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How Can We Be Less Aggressive In Our Interactions?
“Can we just get along?” -Rodney King, May 1st 1992 
By: Dr. Ashraf Girgis   N.D


This article was published at in March of 2015 and is also in my book A Holistic Approach to Stress Management.

Here is an updated version. These days, it is not easy to get away from the stress and anxiety around us. Not just what’s going on in our everyday personal lives, but also the issues going on in our societies. From mess shootings to terrorism and wars. We noticed, every time we turn our TV on and watch the news. On its own, the issue of terrorism and gun violence is extremely troubling.

As anyone can attest, the war on terrorism that started after 9/11 has only increasedand expanded both terrorism and extremism. This has merited many sessions by politicians, and many books by psychologists and sociologists in order to find the right approach to deal with it. Those lucky enough to escape the violence are finding refuge in the West. But while they themselves are victims of wars and terrorism, they are being treated with suspicion and sometimes are discriminated against. The danger of white supremacist terrorism has now added to the ugliness.

This brings me to the topic at hand: how to live in such a society peacefully, notsuccumb to the anxiety of losing loved ones, and continue to have love and compassion for all races and religions.



What is also concerning is how certain politicians are competing to implement drastic and aggressive policies toward other countries, instead of looking for peaceful approaches in resolving issues. Their irresponsible rhetoric is creating an environment of divisiveness and unease for many law-abiding citizens such as Muslims, Jews, Sikhs,Hindus, and other minorities and immigrants. Suddenly, some individuals are placed under the microscope NOT for their accomplishments but for their religion, race, or origin.

All these issues add to our daily stress, and leave us asking the same question Rodney King asked more than two decades ago, after being beaten very badly: “Can we just get along?”

  How can we stop this undesirable intolerance and aggression toward others whom we see as different? What causes the aggressive behavior? Is it in our genes? How can welearn to overcome aggression and resolve issues in a peaceful manner? Let’s take a look at the roots of aggression.

  What is aggression?

According to psychologists, aggression refers to any behavior that can cause pain or harm. The part of the brain responsible for aggression is called the amygdala. The amygdala responds to our perceptions of fear and stressful situations, prompting us to respond in an aggressive manner.  Are we born to be aggressive? In other words, is aggression in our genes? Some believe that genes do have a role to play in certain situations (Caspian d his colleagues, 2002). Also, in the Middle Ages some philosophers (Thomas Hobbes 1588–1679) believed that humans are naturally evil. In contrast, other philosophers such as Jean-Jacques Rousseau (1712–1778) believed that humans are naturally gentle creatures, but have learned aggression from society. Evolutionary principalists suggest that nature has provided us with the skill of being aggressive whenever we feel threatened (Buss & Duntley, 2006). Our survival skills protect us from what we perceive as predators, just as it was for our cavemen ancestors.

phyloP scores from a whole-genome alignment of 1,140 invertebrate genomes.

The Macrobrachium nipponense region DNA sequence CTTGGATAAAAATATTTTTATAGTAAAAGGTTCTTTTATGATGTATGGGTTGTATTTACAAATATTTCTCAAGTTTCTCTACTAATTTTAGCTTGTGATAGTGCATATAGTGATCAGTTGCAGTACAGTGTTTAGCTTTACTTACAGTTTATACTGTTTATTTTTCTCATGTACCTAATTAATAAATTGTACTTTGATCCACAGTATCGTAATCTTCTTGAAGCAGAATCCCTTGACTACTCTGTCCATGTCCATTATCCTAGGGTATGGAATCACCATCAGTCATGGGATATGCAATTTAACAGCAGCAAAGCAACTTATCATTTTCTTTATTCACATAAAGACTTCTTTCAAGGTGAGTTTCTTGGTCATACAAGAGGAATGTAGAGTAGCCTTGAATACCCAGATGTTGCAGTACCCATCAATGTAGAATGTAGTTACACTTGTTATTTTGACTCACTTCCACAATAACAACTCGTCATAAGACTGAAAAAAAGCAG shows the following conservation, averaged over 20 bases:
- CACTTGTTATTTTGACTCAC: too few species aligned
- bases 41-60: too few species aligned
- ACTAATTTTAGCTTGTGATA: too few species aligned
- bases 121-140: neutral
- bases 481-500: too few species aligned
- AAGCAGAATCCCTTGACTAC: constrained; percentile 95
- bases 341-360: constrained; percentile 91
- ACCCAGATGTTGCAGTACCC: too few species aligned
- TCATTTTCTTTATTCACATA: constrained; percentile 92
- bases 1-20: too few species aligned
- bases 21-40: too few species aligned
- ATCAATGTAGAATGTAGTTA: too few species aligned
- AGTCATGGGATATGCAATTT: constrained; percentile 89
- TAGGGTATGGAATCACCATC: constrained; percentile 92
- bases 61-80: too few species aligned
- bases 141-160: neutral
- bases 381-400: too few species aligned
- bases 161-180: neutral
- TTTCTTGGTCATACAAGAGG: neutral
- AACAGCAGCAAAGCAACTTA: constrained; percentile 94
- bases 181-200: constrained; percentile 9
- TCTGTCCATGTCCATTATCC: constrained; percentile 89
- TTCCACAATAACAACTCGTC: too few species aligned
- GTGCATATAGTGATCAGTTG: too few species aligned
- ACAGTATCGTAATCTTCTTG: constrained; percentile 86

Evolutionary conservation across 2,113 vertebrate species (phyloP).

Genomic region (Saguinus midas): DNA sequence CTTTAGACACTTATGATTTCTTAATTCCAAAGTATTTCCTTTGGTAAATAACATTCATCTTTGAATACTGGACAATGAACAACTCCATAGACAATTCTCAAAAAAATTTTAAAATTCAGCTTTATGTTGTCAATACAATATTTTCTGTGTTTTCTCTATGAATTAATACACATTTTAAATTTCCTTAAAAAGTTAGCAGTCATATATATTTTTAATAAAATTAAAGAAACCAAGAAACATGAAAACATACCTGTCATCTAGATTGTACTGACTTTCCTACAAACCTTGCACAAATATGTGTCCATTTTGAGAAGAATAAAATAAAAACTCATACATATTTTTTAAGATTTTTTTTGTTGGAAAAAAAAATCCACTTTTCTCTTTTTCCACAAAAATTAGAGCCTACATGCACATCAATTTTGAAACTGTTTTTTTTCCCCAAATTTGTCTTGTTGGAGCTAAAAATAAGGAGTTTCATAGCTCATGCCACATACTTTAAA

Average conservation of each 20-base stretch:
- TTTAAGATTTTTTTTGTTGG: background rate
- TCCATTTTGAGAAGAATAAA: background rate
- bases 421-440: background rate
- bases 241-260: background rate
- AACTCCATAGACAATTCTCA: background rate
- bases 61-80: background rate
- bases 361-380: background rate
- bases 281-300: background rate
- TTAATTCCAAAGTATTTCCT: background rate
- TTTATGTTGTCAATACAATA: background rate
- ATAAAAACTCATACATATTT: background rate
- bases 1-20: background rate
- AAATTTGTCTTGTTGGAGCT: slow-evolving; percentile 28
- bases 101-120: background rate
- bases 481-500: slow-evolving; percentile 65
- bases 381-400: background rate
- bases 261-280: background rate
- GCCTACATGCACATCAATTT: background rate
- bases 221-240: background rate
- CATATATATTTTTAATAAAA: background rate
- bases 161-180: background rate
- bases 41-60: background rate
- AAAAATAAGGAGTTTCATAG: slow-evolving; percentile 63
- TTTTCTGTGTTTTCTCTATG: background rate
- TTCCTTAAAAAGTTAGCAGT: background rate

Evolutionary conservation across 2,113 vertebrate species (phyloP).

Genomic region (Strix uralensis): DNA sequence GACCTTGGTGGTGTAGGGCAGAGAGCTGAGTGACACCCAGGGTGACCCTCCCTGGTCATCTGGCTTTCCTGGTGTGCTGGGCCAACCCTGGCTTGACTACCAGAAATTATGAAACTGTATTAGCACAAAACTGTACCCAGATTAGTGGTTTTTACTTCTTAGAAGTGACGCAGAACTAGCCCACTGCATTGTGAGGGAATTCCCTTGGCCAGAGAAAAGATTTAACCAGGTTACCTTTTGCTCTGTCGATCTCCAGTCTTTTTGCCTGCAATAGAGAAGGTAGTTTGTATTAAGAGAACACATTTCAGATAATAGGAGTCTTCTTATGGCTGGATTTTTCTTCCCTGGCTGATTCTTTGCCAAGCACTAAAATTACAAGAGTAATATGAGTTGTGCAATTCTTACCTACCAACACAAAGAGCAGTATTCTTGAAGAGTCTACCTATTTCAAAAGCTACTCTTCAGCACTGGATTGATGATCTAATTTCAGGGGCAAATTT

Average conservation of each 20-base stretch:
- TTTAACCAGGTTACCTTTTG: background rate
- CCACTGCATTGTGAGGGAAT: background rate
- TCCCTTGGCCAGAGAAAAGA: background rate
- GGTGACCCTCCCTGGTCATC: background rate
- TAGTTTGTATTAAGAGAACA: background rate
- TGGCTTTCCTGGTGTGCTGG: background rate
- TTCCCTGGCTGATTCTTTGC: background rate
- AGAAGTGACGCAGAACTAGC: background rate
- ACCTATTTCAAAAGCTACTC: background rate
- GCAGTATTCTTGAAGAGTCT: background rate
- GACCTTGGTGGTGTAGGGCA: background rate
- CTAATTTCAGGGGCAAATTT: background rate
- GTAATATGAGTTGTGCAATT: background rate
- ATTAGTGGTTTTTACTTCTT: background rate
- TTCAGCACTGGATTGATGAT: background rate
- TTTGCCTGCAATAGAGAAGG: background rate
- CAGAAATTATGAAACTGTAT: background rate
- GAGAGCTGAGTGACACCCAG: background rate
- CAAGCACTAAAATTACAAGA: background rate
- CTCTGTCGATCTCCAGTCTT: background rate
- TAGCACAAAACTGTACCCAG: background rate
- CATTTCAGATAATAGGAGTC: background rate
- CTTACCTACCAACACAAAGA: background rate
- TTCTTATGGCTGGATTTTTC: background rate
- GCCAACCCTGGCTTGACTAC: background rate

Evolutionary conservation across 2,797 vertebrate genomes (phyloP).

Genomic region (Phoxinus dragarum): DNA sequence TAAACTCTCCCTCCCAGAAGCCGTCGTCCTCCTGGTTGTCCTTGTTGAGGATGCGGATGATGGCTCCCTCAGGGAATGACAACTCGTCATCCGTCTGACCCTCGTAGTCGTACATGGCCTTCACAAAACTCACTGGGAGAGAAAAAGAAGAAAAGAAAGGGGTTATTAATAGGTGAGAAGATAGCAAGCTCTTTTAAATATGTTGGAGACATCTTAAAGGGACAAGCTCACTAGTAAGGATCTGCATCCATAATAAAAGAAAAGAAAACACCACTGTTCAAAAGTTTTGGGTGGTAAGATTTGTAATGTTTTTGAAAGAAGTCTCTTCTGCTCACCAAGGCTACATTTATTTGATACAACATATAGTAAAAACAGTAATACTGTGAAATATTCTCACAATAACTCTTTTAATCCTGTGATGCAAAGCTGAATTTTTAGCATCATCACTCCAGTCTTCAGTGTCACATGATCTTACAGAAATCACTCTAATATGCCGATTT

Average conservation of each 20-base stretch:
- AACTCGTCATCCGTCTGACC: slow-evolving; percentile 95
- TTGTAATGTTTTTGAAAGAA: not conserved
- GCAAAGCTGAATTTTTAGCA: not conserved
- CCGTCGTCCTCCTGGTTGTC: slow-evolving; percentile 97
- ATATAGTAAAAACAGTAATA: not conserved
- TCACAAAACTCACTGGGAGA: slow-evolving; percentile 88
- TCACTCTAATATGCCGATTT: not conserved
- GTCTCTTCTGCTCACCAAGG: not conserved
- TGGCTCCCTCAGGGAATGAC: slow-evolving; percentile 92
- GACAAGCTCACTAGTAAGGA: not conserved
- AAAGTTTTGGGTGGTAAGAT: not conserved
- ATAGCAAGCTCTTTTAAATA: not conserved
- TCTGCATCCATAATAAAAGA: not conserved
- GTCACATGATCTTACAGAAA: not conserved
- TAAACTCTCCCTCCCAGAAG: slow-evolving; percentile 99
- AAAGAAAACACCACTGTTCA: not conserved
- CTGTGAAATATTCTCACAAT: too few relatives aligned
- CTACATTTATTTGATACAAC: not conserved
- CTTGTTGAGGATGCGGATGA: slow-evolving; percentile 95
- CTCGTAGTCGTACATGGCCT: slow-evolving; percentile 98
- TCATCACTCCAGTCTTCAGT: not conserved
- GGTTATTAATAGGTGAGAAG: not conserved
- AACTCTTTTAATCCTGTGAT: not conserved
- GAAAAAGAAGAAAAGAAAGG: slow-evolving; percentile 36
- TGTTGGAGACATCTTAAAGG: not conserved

While we are less aggressive toward our own species, we are more aggressive toward those who seem different from us. Science has also shown that hormone levels, specifically testosterone, have a connection to the level of our aggressive behavior. A study conducted between two universities, 12 fraternities, and 240 men discovered that higher levels of testosterone produced more wild, rambunctious students (Dabbs, Hargrove, & Heusel, 1996). Another study, conducted among juvenile prisoners, indicated similar results: the higher the testosterone levels, the more violent and aggressive the behavior (Banks & Dabbs,1996). It is worth noting that although testosterone levels in women are lower than those in men, similar results have been found in women. 

Studies suggest that serotonin hormone also plays significant role in lowering and inhibiting levels of aggression (Banks, T., & Dabbs, J. M., Jr. 1996). Low levels of serotonin have been found to predict future aggression (Kruesi, Hibbs, Zahn, & Keysor, 1992). Can we stop aggression and get along with others? Sometimes, I wish someone had a magic wand and could sprinkle love all over the world, restoring peace and calm. I wish we could finally stop fighting wars and spreading hate in the 21st century.  However, in the absence of this wishful thinking,what can we do as individuals to change aggressive behavior toward others? Here are a few suggestions:


1.   Mindfulness, Meditation, and Prayer